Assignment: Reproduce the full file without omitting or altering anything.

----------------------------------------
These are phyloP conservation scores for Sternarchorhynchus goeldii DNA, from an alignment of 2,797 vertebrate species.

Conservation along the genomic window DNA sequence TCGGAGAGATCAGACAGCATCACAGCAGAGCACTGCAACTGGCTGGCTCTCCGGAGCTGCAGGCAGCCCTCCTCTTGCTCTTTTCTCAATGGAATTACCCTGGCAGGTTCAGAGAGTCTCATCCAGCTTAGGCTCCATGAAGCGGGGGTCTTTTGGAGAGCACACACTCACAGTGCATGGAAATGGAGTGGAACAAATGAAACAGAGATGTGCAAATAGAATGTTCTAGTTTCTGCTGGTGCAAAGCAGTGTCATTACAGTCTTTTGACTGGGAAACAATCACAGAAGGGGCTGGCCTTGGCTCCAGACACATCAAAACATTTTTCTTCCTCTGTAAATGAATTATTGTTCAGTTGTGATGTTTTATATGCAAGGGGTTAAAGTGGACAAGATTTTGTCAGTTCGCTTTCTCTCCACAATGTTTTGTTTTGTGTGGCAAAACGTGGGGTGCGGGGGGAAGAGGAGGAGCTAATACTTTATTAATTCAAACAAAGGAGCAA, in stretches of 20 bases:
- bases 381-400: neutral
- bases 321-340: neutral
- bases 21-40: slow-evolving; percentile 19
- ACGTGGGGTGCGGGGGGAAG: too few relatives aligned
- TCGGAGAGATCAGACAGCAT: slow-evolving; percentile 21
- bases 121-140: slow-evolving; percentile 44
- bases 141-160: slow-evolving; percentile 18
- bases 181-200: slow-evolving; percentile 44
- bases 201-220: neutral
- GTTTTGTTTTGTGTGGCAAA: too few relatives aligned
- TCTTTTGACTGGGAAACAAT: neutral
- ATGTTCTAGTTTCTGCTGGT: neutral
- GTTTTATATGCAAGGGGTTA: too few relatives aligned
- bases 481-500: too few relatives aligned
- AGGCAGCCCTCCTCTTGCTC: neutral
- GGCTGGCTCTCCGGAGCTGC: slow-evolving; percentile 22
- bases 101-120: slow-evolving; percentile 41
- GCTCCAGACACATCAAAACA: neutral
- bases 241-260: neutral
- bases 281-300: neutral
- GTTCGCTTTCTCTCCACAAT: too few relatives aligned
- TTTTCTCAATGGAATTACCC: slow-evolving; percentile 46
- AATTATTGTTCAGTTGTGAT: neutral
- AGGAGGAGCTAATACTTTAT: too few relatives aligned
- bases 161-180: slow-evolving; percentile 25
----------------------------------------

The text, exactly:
These are phyloP conservation scores for Sternarchorhynchus goeldii DNA, from an alignment of 2,797 vertebrate species.

Conservation along the genomic window DNA sequence TCGGAGAGATCAGACAGCATCACAGCAGAGCACTGCAACTGGCTGGCTCTCCGGAGCTGCAGGCAGCCCTCCTCTTGCTCTTTTCTCAATGGAATTACCCTGGCAGGTTCAGAGAGTCTCATCCAGCTTAGGCTCCATGAAGCGGGGGTCTTTTGGAGAGCACACACTCACAGTGCATGGAAATGGAGTGGAACAAATGAAACAGAGATGTGCAAATAGAATGTTCTAGTTTCTGCTGGTGCAAAGCAGTGTCATTACAGTCTTTTGACTGGGAAACAATCACAGAAGGGGCTGGCCTTGGCTCCAGACACATCAAAACATTTTTCTTCCTCTGTAAATGAATTATTGTTCAGTTGTGATGTTTTATATGCAAGGGGTTAAAGTGGACAAGATTTTGTCAGTTCGCTTTCTCTCCACAATGTTTTGTTTTGTGTGGCAAAACGTGGGGTGCGGGGGGAAGAGGAGGAGCTAATACTTTATTAATTCAAACAAAGGAGCAA, in stretches of 20 bases:
- bases 381-400: neutral
- bases 321-340: neutral
- bases 21-40: slow-evolving; percentile 19
- ACGTGGGGTGCGGGGGGAAG: too few relatives aligned
- TCGGAGAGATCAGACAGCAT: slow-evolving; percentile 21
- bases 121-140: slow-evolving; percentile 44
- bases 141-160: slow-evolving; percentile 18
- bases 181-200: slow-evolving; percentile 44
- bases 201-220: neutral
- GTTTTGTTTTGTGTGGCAAA: too few relatives aligned
- TCTTTTGACTGGGAAACAAT: neutral
- ATGTTCTAGTTTCTGCTGGT: neutral
- GTTTTATATGCAAGGGGTTA: too few relatives aligned
- bases 481-500: too few relatives aligned
- AGGCAGCCCTCCTCTTGCTC: neutral
- GGCTGGCTCTCCGGAGCTGC: slow-evolving; percentile 22
- bases 101-120: slow-evolving; percentile 41
- GCTCCAGACACATCAAAACA: neutral
- bases 241-260: neutral
- bases 281-300: neutral
- GTTCGCTTTCTCTCCACAAT: too few relatives aligned
- TTTTCTCAATGGAATTACCC: slow-evolving; percentile 46
- AATTATTGTTCAGTTGTGAT: neutral
- AGGAGGAGCTAATACTTTAT: too few relatives aligned
- bases 161-180: slow-evolving; percentile 25